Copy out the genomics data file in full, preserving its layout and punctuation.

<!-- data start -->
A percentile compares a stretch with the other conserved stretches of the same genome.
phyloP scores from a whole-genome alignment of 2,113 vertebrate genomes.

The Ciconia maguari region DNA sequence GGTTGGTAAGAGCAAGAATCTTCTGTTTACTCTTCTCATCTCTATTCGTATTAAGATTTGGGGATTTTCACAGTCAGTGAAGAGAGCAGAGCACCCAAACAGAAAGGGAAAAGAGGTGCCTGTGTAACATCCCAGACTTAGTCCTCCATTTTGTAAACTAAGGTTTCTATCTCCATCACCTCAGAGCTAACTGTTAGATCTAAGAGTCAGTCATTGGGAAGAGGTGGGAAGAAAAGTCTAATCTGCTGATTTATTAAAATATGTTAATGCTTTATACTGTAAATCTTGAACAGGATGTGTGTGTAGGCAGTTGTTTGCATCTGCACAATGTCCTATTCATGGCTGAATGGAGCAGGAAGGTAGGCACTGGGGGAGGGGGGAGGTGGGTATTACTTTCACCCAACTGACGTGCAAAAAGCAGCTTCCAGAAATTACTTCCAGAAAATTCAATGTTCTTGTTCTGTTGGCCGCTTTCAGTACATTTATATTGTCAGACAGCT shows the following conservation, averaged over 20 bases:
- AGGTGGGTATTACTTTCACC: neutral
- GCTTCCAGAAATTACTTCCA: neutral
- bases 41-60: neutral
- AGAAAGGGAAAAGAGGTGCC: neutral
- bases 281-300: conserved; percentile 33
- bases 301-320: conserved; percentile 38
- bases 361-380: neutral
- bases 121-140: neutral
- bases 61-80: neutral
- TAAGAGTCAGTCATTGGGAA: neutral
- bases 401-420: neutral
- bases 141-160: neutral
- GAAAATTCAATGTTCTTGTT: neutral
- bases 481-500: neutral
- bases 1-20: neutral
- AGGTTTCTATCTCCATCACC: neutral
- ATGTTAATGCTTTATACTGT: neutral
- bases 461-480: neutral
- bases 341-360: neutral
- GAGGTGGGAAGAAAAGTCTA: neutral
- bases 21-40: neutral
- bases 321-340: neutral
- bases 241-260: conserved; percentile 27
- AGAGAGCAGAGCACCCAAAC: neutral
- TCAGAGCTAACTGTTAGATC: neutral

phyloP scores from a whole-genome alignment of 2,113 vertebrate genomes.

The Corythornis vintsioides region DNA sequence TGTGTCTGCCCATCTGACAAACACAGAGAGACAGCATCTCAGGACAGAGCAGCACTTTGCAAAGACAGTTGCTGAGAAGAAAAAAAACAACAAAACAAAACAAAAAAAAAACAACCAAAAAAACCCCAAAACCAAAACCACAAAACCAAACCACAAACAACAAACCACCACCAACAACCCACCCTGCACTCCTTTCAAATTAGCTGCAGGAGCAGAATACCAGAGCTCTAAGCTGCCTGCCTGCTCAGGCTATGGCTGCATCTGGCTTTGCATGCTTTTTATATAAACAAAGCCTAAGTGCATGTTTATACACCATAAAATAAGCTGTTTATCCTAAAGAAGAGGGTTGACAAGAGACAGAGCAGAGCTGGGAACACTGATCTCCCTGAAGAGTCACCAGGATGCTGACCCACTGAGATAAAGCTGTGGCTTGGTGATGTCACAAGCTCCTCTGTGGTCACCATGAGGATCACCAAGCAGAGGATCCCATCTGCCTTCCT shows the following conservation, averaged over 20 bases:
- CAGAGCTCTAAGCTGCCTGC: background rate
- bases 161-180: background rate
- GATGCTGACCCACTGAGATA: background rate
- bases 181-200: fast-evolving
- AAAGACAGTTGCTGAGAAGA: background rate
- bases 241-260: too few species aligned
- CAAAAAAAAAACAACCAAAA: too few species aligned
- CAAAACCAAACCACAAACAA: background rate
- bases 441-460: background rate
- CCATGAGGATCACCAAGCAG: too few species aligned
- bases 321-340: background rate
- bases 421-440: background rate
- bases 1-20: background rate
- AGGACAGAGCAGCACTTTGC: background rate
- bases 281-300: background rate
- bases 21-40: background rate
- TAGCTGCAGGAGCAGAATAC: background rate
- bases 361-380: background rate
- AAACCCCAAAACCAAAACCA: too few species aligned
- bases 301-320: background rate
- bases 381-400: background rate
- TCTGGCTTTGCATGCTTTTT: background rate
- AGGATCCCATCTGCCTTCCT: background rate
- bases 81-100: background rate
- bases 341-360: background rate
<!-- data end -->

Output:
A percentile compares a stretch with the other conserved stretches of the same genome.
phyloP scores from a whole-genome alignment of 2,113 vertebrate genomes.

The Ciconia maguari region DNA sequence GGTTGGTAAGAGCAAGAATCTTCTGTTTACTCTTCTCATCTCTATTCGTATTAAGATTTGGGGATTTTCACAGTCAGTGAAGAGAGCAGAGCACCCAAACAGAAAGGGAAAAGAGGTGCCTGTGTAACATCCCAGACTTAGTCCTCCATTTTGTAAACTAAGGTTTCTATCTCCATCACCTCAGAGCTAACTGTTAGATCTAAGAGTCAGTCATTGGGAAGAGGTGGGAAGAAAAGTCTAATCTGCTGATTTATTAAAATATGTTAATGCTTTATACTGTAAATCTTGAACAGGATGTGTGTGTAGGCAGTTGTTTGCATCTGCACAATGTCCTATTCATGGCTGAATGGAGCAGGAAGGTAGGCACTGGGGGAGGGGGGAGGTGGGTATTACTTTCACCCAACTGACGTGCAAAAAGCAGCTTCCAGAAATTACTTCCAGAAAATTCAATGTTCTTGTTCTGTTGGCCGCTTTCAGTACATTTATATTGTCAGACAGCT shows the following conservation, averaged over 20 bases:
- AGGTGGGTATTACTTTCACC: neutral
- GCTTCCAGAAATTACTTCCA: neutral
- bases 41-60: neutral
- AGAAAGGGAAAAGAGGTGCC: neutral
- bases 281-300: conserved; percentile 33
- bases 301-320: conserved; percentile 38
- bases 361-380: neutral
- bases 121-140: neutral
- bases 61-80: neutral
- TAAGAGTCAGTCATTGGGAA: neutral
- bases 401-420: neutral
- bases 141-160: neutral
- GAAAATTCAATGTTCTTGTT: neutral
- bases 481-500: neutral
- bases 1-20: neutral
- AGGTTTCTATCTCCATCACC: neutral
- ATGTTAATGCTTTATACTGT: neutral
- bases 461-480: neutral
- bases 341-360: neutral
- GAGGTGGGAAGAAAAGTCTA: neutral
- bases 21-40: neutral
- bases 321-340: neutral
- bases 241-260: conserved; percentile 27
- AGAGAGCAGAGCACCCAAAC: neutral
- TCAGAGCTAACTGTTAGATC: neutral

phyloP scores from a whole-genome alignment of 2,113 vertebrate genomes.

The Corythornis vintsioides region DNA sequence TGTGTCTGCCCATCTGACAAACACAGAGAGACAGCATCTCAGGACAGAGCAGCACTTTGCAAAGACAGTTGCTGAGAAGAAAAAAAACAACAAAACAAAACAAAAAAAAAACAACCAAAAAAACCCCAAAACCAAAACCACAAAACCAAACCACAAACAACAAACCACCACCAACAACCCACCCTGCACTCCTTTCAAATTAGCTGCAGGAGCAGAATACCAGAGCTCTAAGCTGCCTGCCTGCTCAGGCTATGGCTGCATCTGGCTTTGCATGCTTTTTATATAAACAAAGCCTAAGTGCATGTTTATACACCATAAAATAAGCTGTTTATCCTAAAGAAGAGGGTTGACAAGAGACAGAGCAGAGCTGGGAACACTGATCTCCCTGAAGAGTCACCAGGATGCTGACCCACTGAGATAAAGCTGTGGCTTGGTGATGTCACAAGCTCCTCTGTGGTCACCATGAGGATCACCAAGCAGAGGATCCCATCTGCCTTCCT shows the following conservation, averaged over 20 bases:
- CAGAGCTCTAAGCTGCCTGC: background rate
- bases 161-180: background rate
- GATGCTGACCCACTGAGATA: background rate
- bases 181-200: fast-evolving
- AAAGACAGTTGCTGAGAAGA: background rate
- bases 241-260: too few species aligned
- CAAAAAAAAAACAACCAAAA: too few species aligned
- CAAAACCAAACCACAAACAA: background rate
- bases 441-460: background rate
- CCATGAGGATCACCAAGCAG: too few species aligned
- bases 321-340: background rate
- bases 421-440: background rate
- bases 1-20: background rate
- AGGACAGAGCAGCACTTTGC: background rate
- bases 281-300: background rate
- bases 21-40: background rate
- TAGCTGCAGGAGCAGAATAC: background rate
- bases 361-380: background rate
- AAACCCCAAAACCAAAACCA: too few species aligned
- bases 301-320: background rate
- bases 381-400: background rate
- TCTGGCTTTGCATGCTTTTT: background rate
- AGGATCCCATCTGCCTTCCT: background rate
- bases 81-100: background rate
- bases 341-360: background rate